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Mo, colleagues find evidence of submicroscopic particles

By Sally Harris

Spectrum Volume 19 Issue 30 - May 1, 1997

Analysis of data taken at an electron-proton collider in Germany from 1994 to 1996 has revealed five "events" that may change the standard model of matter, according to Luke Mo, professor of physics at Virginia Tech, who is a member of the executive group for the ZEUS experiment.

While some scientists have taken to space shuttles to explore the outer frontiers of our existence, others have gone to miles-long underground facilities to force the collision of submicroscopic particles in an effort to discover another final frontier--the smallest building block of all matter, the particle that cannot be further split into parts.

Much of matter cannot be observed because of the energy and mass form in which it exists. Until a few decades ago, the electron, proton, and neutron, which make up the atom, were considered the basic building blocks of all matter. Now scientists know there are subparticles, such as quarks, and that the electron is not the only member of the family of particles called leptons.

Back in the mid-1960s, Luke Mo had been part of a group at the Stanford Linear Accelerator Center that discovered quarks, particles so small they cannot be seen, but can be sensed only by the tracks they leave when larger particles such as protons and electrons explode when they are made to collide with one another with great force. Three from that research group won the Nobel Prize in Physics in 1990 for the work, and Mo was invited to the ceremonies in Sweden because of his contributions to the project.

In the 1970s, physicists had found evidence of five quarks, then thought to be the basic building blocks of all matter. Having theorized from the relationship between quarks and leptons that there were six quarks, physicists searched for the last one (which was found only last year at Fermilab, Batavia, Ill.). In the meantime, a question had already started burning in their minds: "What are quarks made of?"

The events discovered from the data collected during the 1994-96 experiments appear to be evidence that quarks are not the smallest particles. "If it's true," Mo said, "it means we have a much greater number of species of particles than previously thought. It means the quark is made up of something else." And, he said, if the quark has a substructure, maybe electrons, too, are made up of other particles.

Two independent groups of scientists from all over the world got the same results. One group was conducting the ZEUS experiment and another the H1 experiment, both at the collider HERA at the DESY laboratory in Hamburg, Germany. HERA, some 200 feet underneath Hamburg, is the only facility in the world that forces the collision of electrons or positrons and protons. There, scientists can observe collisions at energy levels previously unavailable, allowing them to study structures inside the proton down to one part in a thousand of the size of the proton itself, according to a press release from DESY on the World Wide Web.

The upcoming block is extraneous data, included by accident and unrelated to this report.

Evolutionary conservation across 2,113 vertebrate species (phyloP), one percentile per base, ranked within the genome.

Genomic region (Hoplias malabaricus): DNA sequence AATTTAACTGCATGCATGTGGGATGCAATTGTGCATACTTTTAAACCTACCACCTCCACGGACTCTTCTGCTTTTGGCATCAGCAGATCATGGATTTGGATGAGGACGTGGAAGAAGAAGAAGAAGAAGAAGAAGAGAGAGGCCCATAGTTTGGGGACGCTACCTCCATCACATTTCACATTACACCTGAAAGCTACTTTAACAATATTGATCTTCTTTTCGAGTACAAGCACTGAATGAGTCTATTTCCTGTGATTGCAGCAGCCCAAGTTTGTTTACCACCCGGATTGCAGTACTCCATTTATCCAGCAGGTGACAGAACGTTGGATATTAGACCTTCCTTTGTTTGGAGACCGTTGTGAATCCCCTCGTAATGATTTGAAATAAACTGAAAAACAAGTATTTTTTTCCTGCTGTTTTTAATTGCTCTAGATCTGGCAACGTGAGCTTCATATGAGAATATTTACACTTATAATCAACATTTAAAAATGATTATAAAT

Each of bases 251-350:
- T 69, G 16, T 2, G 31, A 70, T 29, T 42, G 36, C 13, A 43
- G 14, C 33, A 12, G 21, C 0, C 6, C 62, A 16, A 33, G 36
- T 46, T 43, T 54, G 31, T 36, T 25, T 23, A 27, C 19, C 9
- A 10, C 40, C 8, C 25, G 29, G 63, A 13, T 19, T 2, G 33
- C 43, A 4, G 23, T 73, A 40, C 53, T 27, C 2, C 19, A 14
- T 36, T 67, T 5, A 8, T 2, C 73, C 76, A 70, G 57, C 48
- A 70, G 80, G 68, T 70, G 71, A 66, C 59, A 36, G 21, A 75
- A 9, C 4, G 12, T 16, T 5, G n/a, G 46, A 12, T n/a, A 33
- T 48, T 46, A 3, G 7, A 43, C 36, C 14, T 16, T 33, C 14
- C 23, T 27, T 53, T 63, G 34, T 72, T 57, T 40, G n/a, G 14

Inside HERA, the press release says, the two particle beams circulate in opposite directions in separate storage rings and are brought to head-on collision at two interaction points equipped with the detectors H1 and ZEUS.

In the ZEUS experiment, about 450 scientists use the accelerator to slam electrons with 30 GeV (one billion electron volts) of energy into protons with 820 GeV's. The result of the shattering of the particles is a scattering of tracks of particles "We're examining a distance shorter than 10-16 centimeters," Mo said.

This year, the researchers combined the data from 1994-96 and found five events whose rate of occurrence was four to five times greater than expected from the standard model, Mo said. Scientists on the H1 experiment found similar evidence.

Both groups compared their measurements with the standard model and found the events that did not fit. They presented their results in a DESY Seminar Feb. 19, and both papers were submitted to the German physics journal Zeitschrift fur Physik. Both papers can be found on the WWW.

"We're not sure what it's about," Mo said. It could mean the quark is not the smallest particle or it could be merely a statistical fluctuation. The researchers, excited by the new finding, will begin work three months earlier this year, in March, to do more experiments to see if the data backs up the discovery.

"We'll collect more data than the past three years," he said. "Then we can see if it confirms or not."

If it confirms the findings, the researchers will need more energy than they have now to probe further and further into the subparticles (the smaller the distance, the greater the energy needed). Such energy requires a large hadron collider, which smashes proton against proton. Two such experiments have been approved, the ATLAS and the CMS at CERN, Geneva, Switzerland. Researchers at Virginia Tech are members of the latter.